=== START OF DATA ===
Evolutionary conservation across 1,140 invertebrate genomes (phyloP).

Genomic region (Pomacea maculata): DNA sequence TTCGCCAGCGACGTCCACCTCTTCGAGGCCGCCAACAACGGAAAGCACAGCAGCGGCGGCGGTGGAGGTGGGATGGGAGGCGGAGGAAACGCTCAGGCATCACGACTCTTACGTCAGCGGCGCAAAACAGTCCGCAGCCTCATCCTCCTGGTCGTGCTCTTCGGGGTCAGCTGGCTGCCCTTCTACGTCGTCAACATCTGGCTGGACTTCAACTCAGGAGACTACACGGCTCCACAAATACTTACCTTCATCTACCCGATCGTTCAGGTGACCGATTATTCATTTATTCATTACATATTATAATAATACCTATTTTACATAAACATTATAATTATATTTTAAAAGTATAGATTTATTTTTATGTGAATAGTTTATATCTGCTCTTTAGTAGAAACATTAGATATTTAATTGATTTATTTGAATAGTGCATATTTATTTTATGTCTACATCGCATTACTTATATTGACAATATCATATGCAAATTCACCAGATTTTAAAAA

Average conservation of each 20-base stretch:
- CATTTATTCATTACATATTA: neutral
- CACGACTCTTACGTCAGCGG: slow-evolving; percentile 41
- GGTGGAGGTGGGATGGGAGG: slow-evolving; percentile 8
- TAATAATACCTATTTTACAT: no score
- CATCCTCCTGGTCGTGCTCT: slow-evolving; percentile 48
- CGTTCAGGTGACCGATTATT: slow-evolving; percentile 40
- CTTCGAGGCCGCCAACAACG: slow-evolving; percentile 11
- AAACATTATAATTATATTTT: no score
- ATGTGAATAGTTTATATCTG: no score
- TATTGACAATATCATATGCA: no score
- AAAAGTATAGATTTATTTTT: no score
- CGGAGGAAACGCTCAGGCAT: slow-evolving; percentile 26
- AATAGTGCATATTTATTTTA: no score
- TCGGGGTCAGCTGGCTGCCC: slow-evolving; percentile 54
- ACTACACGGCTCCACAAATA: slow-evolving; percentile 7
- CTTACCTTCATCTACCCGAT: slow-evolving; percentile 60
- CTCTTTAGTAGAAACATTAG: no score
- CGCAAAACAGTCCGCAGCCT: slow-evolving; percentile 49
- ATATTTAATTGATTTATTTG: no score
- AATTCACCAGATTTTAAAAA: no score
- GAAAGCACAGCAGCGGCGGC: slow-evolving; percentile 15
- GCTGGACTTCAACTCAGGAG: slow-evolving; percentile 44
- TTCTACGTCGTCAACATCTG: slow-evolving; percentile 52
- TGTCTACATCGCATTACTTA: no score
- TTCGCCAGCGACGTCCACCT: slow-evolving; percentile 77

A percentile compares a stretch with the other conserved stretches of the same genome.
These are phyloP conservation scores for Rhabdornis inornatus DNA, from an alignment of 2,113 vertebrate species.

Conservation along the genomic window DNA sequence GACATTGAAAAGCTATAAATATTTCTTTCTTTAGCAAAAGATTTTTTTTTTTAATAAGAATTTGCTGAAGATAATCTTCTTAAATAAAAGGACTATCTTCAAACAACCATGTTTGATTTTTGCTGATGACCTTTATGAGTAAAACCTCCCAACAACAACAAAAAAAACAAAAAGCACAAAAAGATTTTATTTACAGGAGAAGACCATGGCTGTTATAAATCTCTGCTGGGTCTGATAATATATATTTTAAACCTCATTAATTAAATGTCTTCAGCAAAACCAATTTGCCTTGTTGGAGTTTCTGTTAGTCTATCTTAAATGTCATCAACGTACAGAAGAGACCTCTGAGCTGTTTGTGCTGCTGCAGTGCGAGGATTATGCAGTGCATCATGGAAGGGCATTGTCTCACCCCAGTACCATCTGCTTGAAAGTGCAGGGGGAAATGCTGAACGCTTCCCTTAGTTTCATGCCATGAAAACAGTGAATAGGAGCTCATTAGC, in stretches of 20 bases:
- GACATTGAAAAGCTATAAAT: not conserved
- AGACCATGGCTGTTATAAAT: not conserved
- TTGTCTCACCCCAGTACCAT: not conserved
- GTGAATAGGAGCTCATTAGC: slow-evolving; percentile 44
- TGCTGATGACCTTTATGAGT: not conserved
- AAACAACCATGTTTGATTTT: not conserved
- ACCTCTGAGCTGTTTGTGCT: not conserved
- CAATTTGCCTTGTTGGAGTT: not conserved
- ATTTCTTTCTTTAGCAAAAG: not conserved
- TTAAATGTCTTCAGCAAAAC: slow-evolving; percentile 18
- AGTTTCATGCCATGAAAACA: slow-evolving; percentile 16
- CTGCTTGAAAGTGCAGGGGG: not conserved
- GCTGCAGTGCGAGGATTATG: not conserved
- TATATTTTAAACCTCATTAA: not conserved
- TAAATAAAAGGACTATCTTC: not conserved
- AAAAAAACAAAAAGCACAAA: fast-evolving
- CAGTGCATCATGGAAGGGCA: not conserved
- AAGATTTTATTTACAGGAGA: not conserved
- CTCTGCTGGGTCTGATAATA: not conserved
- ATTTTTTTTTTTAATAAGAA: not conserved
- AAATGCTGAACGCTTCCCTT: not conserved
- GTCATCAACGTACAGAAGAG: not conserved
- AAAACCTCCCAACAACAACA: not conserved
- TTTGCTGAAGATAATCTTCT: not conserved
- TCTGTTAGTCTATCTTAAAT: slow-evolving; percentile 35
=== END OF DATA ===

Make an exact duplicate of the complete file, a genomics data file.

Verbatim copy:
Evolutionary conservation across 1,140 invertebrate genomes (phyloP).

Genomic region (Pomacea maculata): DNA sequence TTCGCCAGCGACGTCCACCTCTTCGAGGCCGCCAACAACGGAAAGCACAGCAGCGGCGGCGGTGGAGGTGGGATGGGAGGCGGAGGAAACGCTCAGGCATCACGACTCTTACGTCAGCGGCGCAAAACAGTCCGCAGCCTCATCCTCCTGGTCGTGCTCTTCGGGGTCAGCTGGCTGCCCTTCTACGTCGTCAACATCTGGCTGGACTTCAACTCAGGAGACTACACGGCTCCACAAATACTTACCTTCATCTACCCGATCGTTCAGGTGACCGATTATTCATTTATTCATTACATATTATAATAATACCTATTTTACATAAACATTATAATTATATTTTAAAAGTATAGATTTATTTTTATGTGAATAGTTTATATCTGCTCTTTAGTAGAAACATTAGATATTTAATTGATTTATTTGAATAGTGCATATTTATTTTATGTCTACATCGCATTACTTATATTGACAATATCATATGCAAATTCACCAGATTTTAAAAA

Average conservation of each 20-base stretch:
- CATTTATTCATTACATATTA: neutral
- CACGACTCTTACGTCAGCGG: slow-evolving; percentile 41
- GGTGGAGGTGGGATGGGAGG: slow-evolving; percentile 8
- TAATAATACCTATTTTACAT: no score
- CATCCTCCTGGTCGTGCTCT: slow-evolving; percentile 48
- CGTTCAGGTGACCGATTATT: slow-evolving; percentile 40
- CTTCGAGGCCGCCAACAACG: slow-evolving; percentile 11
- AAACATTATAATTATATTTT: no score
- ATGTGAATAGTTTATATCTG: no score
- TATTGACAATATCATATGCA: no score
- AAAAGTATAGATTTATTTTT: no score
- CGGAGGAAACGCTCAGGCAT: slow-evolving; percentile 26
- AATAGTGCATATTTATTTTA: no score
- TCGGGGTCAGCTGGCTGCCC: slow-evolving; percentile 54
- ACTACACGGCTCCACAAATA: slow-evolving; percentile 7
- CTTACCTTCATCTACCCGAT: slow-evolving; percentile 60
- CTCTTTAGTAGAAACATTAG: no score
- CGCAAAACAGTCCGCAGCCT: slow-evolving; percentile 49
- ATATTTAATTGATTTATTTG: no score
- AATTCACCAGATTTTAAAAA: no score
- GAAAGCACAGCAGCGGCGGC: slow-evolving; percentile 15
- GCTGGACTTCAACTCAGGAG: slow-evolving; percentile 44
- TTCTACGTCGTCAACATCTG: slow-evolving; percentile 52
- TGTCTACATCGCATTACTTA: no score
- TTCGCCAGCGACGTCCACCT: slow-evolving; percentile 77

A percentile compares a stretch with the other conserved stretches of the same genome.
These are phyloP conservation scores for Rhabdornis inornatus DNA, from an alignment of 2,113 vertebrate species.

Conservation along the genomic window DNA sequence GACATTGAAAAGCTATAAATATTTCTTTCTTTAGCAAAAGATTTTTTTTTTTAATAAGAATTTGCTGAAGATAATCTTCTTAAATAAAAGGACTATCTTCAAACAACCATGTTTGATTTTTGCTGATGACCTTTATGAGTAAAACCTCCCAACAACAACAAAAAAAACAAAAAGCACAAAAAGATTTTATTTACAGGAGAAGACCATGGCTGTTATAAATCTCTGCTGGGTCTGATAATATATATTTTAAACCTCATTAATTAAATGTCTTCAGCAAAACCAATTTGCCTTGTTGGAGTTTCTGTTAGTCTATCTTAAATGTCATCAACGTACAGAAGAGACCTCTGAGCTGTTTGTGCTGCTGCAGTGCGAGGATTATGCAGTGCATCATGGAAGGGCATTGTCTCACCCCAGTACCATCTGCTTGAAAGTGCAGGGGGAAATGCTGAACGCTTCCCTTAGTTTCATGCCATGAAAACAGTGAATAGGAGCTCATTAGC, in stretches of 20 bases:
- GACATTGAAAAGCTATAAAT: not conserved
- AGACCATGGCTGTTATAAAT: not conserved
- TTGTCTCACCCCAGTACCAT: not conserved
- GTGAATAGGAGCTCATTAGC: slow-evolving; percentile 44
- TGCTGATGACCTTTATGAGT: not conserved
- AAACAACCATGTTTGATTTT: not conserved
- ACCTCTGAGCTGTTTGTGCT: not conserved
- CAATTTGCCTTGTTGGAGTT: not conserved
- ATTTCTTTCTTTAGCAAAAG: not conserved
- TTAAATGTCTTCAGCAAAAC: slow-evolving; percentile 18
- AGTTTCATGCCATGAAAACA: slow-evolving; percentile 16
- CTGCTTGAAAGTGCAGGGGG: not conserved
- GCTGCAGTGCGAGGATTATG: not conserved
- TATATTTTAAACCTCATTAA: not conserved
- TAAATAAAAGGACTATCTTC: not conserved
- AAAAAAACAAAAAGCACAAA: fast-evolving
- CAGTGCATCATGGAAGGGCA: not conserved
- AAGATTTTATTTACAGGAGA: not conserved
- CTCTGCTGGGTCTGATAATA: not conserved
- ATTTTTTTTTTTAATAAGAA: not conserved
- AAATGCTGAACGCTTCCCTT: not conserved
- GTCATCAACGTACAGAAGAG: not conserved
- AAAACCTCCCAACAACAACA: not conserved
- TTTGCTGAAGATAATCTTCT: not conserved
- TCTGTTAGTCTATCTTAAAT: slow-evolving; percentile 35